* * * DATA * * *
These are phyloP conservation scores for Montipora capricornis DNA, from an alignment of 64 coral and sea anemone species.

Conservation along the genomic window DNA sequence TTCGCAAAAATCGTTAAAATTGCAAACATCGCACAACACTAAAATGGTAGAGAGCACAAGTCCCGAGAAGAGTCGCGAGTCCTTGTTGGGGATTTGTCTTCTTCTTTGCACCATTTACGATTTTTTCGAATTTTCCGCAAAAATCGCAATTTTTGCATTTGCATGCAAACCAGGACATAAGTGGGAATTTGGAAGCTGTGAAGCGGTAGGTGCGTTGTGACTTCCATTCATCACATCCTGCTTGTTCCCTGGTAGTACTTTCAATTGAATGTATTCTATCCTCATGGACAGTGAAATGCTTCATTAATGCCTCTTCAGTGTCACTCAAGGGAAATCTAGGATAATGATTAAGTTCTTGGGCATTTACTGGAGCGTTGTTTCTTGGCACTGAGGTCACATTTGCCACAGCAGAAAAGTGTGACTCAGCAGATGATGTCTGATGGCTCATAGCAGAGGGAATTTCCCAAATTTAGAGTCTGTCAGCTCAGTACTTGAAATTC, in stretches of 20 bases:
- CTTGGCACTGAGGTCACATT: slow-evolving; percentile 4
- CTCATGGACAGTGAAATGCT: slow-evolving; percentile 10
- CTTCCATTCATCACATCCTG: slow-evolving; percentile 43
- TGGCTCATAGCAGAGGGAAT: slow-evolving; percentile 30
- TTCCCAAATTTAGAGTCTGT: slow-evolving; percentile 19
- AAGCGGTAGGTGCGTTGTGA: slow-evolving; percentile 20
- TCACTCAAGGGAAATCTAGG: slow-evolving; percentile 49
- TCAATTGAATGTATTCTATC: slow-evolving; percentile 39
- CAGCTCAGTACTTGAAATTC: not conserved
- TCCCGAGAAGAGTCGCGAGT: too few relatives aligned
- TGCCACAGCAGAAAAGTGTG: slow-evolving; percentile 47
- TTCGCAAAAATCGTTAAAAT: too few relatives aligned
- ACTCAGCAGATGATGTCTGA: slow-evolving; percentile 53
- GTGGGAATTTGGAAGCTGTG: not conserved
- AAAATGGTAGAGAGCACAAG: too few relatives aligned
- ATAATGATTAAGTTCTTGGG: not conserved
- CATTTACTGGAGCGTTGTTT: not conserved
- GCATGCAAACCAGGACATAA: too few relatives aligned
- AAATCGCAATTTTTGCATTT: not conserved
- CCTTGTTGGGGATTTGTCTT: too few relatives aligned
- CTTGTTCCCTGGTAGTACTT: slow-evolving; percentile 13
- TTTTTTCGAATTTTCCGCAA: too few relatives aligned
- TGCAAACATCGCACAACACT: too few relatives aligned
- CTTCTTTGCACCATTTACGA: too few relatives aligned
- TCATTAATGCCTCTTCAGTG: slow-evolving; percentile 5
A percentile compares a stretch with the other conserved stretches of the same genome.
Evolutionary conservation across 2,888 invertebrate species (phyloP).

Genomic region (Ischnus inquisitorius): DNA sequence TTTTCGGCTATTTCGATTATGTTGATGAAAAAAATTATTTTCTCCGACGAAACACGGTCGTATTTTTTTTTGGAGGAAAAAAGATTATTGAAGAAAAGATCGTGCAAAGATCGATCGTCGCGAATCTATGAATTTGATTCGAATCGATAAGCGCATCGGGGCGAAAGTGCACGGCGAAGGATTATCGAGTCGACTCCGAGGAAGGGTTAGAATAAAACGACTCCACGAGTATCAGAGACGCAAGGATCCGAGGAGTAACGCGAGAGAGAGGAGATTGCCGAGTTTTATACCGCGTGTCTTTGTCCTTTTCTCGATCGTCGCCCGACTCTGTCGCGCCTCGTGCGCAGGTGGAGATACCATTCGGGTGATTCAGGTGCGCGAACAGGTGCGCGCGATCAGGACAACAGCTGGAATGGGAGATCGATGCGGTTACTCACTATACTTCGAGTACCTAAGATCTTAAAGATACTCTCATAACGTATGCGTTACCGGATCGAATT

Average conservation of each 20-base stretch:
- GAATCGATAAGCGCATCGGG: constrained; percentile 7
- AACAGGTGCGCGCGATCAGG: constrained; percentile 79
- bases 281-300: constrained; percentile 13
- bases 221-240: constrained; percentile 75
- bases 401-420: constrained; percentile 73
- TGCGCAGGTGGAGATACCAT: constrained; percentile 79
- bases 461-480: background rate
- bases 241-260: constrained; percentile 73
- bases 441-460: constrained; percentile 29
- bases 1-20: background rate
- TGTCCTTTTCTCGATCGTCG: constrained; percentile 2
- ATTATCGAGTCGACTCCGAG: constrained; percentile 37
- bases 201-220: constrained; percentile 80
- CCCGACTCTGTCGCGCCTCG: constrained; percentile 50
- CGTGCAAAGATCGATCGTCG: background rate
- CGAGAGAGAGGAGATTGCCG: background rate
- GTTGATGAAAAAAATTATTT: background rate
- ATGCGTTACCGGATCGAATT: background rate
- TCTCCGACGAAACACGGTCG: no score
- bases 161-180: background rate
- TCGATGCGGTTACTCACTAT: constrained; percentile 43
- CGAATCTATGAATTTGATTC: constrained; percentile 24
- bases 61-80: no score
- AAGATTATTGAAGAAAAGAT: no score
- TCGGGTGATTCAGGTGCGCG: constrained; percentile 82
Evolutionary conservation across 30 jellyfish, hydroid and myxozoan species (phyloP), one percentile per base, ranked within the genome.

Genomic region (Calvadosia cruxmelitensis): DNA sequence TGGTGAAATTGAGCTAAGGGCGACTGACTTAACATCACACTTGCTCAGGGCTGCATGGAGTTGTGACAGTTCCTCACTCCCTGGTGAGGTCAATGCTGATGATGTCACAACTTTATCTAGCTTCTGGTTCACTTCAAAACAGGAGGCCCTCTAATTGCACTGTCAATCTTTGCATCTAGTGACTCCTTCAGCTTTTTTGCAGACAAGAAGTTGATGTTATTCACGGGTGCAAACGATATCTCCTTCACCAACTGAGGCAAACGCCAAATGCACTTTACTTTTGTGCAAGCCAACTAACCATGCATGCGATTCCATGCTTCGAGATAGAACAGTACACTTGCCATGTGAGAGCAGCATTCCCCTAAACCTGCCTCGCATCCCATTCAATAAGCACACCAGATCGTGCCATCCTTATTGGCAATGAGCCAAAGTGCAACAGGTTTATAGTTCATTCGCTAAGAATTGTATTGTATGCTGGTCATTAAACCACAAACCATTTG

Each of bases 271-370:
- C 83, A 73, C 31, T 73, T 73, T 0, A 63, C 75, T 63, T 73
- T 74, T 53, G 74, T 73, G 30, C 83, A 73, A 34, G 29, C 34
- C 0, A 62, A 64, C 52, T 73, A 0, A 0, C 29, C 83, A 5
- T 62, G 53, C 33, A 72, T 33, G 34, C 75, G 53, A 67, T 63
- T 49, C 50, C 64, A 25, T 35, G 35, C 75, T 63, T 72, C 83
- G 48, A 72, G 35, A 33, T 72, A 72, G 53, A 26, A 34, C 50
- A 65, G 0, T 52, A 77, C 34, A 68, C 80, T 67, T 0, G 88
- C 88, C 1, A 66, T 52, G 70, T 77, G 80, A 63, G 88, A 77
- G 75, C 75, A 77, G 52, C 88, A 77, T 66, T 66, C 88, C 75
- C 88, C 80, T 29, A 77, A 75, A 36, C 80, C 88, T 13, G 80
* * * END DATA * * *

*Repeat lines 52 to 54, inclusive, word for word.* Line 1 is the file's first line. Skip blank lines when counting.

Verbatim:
- TCGATGCGGTTACTCACTAT: constrained; percentile 43
- CGAATCTATGAATTTGATTC: constrained; percentile 24
- bases 61-80: no score